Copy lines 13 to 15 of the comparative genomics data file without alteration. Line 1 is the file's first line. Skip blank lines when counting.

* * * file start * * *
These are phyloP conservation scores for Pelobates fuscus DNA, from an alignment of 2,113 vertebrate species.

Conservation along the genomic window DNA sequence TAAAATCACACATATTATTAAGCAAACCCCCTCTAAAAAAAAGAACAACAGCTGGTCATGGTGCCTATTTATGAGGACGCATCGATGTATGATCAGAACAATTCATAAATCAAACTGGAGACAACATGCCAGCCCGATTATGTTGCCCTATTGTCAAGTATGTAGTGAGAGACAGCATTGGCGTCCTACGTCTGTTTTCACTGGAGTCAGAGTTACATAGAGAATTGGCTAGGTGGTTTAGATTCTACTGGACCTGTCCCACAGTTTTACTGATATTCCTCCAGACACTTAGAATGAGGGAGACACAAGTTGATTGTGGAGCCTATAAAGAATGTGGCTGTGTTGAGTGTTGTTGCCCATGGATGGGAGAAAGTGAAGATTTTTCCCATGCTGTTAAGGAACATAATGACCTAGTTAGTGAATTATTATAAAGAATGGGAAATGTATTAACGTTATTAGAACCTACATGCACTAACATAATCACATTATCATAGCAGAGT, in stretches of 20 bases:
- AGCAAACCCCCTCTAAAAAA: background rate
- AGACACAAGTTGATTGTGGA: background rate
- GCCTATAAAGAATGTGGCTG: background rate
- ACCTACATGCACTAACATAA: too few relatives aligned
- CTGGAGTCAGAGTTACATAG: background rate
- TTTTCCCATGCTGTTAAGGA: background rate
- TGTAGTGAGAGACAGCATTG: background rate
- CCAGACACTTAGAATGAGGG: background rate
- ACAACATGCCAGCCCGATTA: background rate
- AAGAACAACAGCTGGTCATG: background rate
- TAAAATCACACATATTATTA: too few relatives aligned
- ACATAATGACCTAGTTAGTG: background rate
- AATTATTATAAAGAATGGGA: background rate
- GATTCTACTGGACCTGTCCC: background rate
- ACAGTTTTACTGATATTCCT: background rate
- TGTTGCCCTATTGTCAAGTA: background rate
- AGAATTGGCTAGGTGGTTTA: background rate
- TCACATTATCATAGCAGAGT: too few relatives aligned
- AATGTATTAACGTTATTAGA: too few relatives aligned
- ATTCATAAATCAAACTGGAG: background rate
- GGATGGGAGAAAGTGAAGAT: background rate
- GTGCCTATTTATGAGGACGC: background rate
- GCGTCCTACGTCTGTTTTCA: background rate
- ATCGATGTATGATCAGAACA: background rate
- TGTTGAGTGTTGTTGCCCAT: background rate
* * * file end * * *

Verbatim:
- TAAAATCACACATATTATTA: too few relatives aligned
- ACATAATGACCTAGTTAGTG: background rate
- AATTATTATAAAGAATGGGA: background rate